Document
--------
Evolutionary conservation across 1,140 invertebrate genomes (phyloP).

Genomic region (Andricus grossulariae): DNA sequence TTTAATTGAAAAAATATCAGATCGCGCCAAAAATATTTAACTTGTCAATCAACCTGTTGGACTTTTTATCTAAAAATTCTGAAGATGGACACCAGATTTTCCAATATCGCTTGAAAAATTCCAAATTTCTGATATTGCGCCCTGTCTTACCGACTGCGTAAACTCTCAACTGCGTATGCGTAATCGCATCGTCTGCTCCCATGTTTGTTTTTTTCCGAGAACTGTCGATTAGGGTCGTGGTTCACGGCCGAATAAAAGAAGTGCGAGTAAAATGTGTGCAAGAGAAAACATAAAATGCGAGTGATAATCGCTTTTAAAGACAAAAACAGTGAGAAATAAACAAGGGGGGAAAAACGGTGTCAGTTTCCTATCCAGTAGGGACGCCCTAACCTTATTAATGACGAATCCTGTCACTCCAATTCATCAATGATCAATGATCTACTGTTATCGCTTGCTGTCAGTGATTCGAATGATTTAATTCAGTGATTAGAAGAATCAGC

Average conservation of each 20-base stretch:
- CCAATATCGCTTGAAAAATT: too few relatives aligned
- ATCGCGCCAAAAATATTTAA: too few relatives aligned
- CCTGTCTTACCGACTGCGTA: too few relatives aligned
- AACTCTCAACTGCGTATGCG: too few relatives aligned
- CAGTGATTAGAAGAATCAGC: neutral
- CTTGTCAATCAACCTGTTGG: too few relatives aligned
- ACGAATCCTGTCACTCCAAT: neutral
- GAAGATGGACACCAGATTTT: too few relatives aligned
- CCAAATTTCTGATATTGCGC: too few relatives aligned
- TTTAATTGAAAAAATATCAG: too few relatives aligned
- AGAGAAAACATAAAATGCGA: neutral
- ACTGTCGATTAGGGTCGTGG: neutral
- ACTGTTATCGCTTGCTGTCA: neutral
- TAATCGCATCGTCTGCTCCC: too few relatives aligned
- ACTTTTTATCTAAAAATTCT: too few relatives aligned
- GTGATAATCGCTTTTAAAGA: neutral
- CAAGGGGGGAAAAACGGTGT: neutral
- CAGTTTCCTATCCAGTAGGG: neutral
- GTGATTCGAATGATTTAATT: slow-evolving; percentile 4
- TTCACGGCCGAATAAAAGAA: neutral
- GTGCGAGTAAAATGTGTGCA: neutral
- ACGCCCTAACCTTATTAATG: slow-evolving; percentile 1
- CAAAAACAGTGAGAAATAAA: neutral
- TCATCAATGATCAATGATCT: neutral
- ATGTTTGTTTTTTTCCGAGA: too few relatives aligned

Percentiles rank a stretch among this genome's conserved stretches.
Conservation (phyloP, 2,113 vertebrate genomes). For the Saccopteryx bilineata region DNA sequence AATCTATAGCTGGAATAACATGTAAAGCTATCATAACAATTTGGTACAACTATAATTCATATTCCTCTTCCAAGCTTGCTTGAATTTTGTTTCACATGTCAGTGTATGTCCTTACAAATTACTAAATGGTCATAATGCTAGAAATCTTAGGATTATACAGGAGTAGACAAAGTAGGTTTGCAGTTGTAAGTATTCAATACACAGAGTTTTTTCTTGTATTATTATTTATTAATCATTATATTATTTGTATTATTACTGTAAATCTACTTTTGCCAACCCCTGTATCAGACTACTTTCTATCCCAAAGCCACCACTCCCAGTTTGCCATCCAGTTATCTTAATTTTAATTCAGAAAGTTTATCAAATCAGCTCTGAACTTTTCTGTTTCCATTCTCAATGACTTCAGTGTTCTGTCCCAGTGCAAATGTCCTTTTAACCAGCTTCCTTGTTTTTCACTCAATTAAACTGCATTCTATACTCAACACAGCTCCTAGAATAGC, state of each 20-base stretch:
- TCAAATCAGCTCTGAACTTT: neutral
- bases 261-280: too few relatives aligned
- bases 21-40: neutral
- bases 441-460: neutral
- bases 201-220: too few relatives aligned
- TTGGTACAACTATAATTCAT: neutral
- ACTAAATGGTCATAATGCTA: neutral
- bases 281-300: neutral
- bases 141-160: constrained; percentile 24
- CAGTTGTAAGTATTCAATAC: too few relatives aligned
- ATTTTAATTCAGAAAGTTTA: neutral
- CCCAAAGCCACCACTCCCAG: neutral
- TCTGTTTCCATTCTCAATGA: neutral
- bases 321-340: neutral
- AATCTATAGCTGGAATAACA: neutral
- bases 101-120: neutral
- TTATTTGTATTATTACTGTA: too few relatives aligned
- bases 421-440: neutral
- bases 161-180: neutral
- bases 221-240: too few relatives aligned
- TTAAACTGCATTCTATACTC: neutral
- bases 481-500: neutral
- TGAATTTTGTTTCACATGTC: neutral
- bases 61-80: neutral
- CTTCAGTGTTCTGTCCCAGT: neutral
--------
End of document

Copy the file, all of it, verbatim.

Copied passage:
Evolutionary conservation across 1,140 invertebrate genomes (phyloP).

Genomic region (Andricus grossulariae): DNA sequence TTTAATTGAAAAAATATCAGATCGCGCCAAAAATATTTAACTTGTCAATCAACCTGTTGGACTTTTTATCTAAAAATTCTGAAGATGGACACCAGATTTTCCAATATCGCTTGAAAAATTCCAAATTTCTGATATTGCGCCCTGTCTTACCGACTGCGTAAACTCTCAACTGCGTATGCGTAATCGCATCGTCTGCTCCCATGTTTGTTTTTTTCCGAGAACTGTCGATTAGGGTCGTGGTTCACGGCCGAATAAAAGAAGTGCGAGTAAAATGTGTGCAAGAGAAAACATAAAATGCGAGTGATAATCGCTTTTAAAGACAAAAACAGTGAGAAATAAACAAGGGGGGAAAAACGGTGTCAGTTTCCTATCCAGTAGGGACGCCCTAACCTTATTAATGACGAATCCTGTCACTCCAATTCATCAATGATCAATGATCTACTGTTATCGCTTGCTGTCAGTGATTCGAATGATTTAATTCAGTGATTAGAAGAATCAGC

Average conservation of each 20-base stretch:
- CCAATATCGCTTGAAAAATT: too few relatives aligned
- ATCGCGCCAAAAATATTTAA: too few relatives aligned
- CCTGTCTTACCGACTGCGTA: too few relatives aligned
- AACTCTCAACTGCGTATGCG: too few relatives aligned
- CAGTGATTAGAAGAATCAGC: neutral
- CTTGTCAATCAACCTGTTGG: too few relatives aligned
- ACGAATCCTGTCACTCCAAT: neutral
- GAAGATGGACACCAGATTTT: too few relatives aligned
- CCAAATTTCTGATATTGCGC: too few relatives aligned
- TTTAATTGAAAAAATATCAG: too few relatives aligned
- AGAGAAAACATAAAATGCGA: neutral
- ACTGTCGATTAGGGTCGTGG: neutral
- ACTGTTATCGCTTGCTGTCA: neutral
- TAATCGCATCGTCTGCTCCC: too few relatives aligned
- ACTTTTTATCTAAAAATTCT: too few relatives aligned
- GTGATAATCGCTTTTAAAGA: neutral
- CAAGGGGGGAAAAACGGTGT: neutral
- CAGTTTCCTATCCAGTAGGG: neutral
- GTGATTCGAATGATTTAATT: slow-evolving; percentile 4
- TTCACGGCCGAATAAAAGAA: neutral
- GTGCGAGTAAAATGTGTGCA: neutral
- ACGCCCTAACCTTATTAATG: slow-evolving; percentile 1
- CAAAAACAGTGAGAAATAAA: neutral
- TCATCAATGATCAATGATCT: neutral
- ATGTTTGTTTTTTTCCGAGA: too few relatives aligned

Percentiles rank a stretch among this genome's conserved stretches.
Conservation (phyloP, 2,113 vertebrate genomes). For the Saccopteryx bilineata region DNA sequence AATCTATAGCTGGAATAACATGTAAAGCTATCATAACAATTTGGTACAACTATAATTCATATTCCTCTTCCAAGCTTGCTTGAATTTTGTTTCACATGTCAGTGTATGTCCTTACAAATTACTAAATGGTCATAATGCTAGAAATCTTAGGATTATACAGGAGTAGACAAAGTAGGTTTGCAGTTGTAAGTATTCAATACACAGAGTTTTTTCTTGTATTATTATTTATTAATCATTATATTATTTGTATTATTACTGTAAATCTACTTTTGCCAACCCCTGTATCAGACTACTTTCTATCCCAAAGCCACCACTCCCAGTTTGCCATCCAGTTATCTTAATTTTAATTCAGAAAGTTTATCAAATCAGCTCTGAACTTTTCTGTTTCCATTCTCAATGACTTCAGTGTTCTGTCCCAGTGCAAATGTCCTTTTAACCAGCTTCCTTGTTTTTCACTCAATTAAACTGCATTCTATACTCAACACAGCTCCTAGAATAGC, state of each 20-base stretch:
- TCAAATCAGCTCTGAACTTT: neutral
- bases 261-280: too few relatives aligned
- bases 21-40: neutral
- bases 441-460: neutral
- bases 201-220: too few relatives aligned
- TTGGTACAACTATAATTCAT: neutral
- ACTAAATGGTCATAATGCTA: neutral
- bases 281-300: neutral
- bases 141-160: constrained; percentile 24
- CAGTTGTAAGTATTCAATAC: too few relatives aligned
- ATTTTAATTCAGAAAGTTTA: neutral
- CCCAAAGCCACCACTCCCAG: neutral
- TCTGTTTCCATTCTCAATGA: neutral
- bases 321-340: neutral
- AATCTATAGCTGGAATAACA: neutral
- bases 101-120: neutral
- TTATTTGTATTATTACTGTA: too few relatives aligned
- bases 421-440: neutral
- bases 161-180: neutral
- bases 221-240: too few relatives aligned
- TTAAACTGCATTCTATACTC: neutral
- bases 481-500: neutral
- TGAATTTTGTTTCACATGTC: neutral
- bases 61-80: neutral
- CTTCAGTGTTCTGTCCCAGT: neutral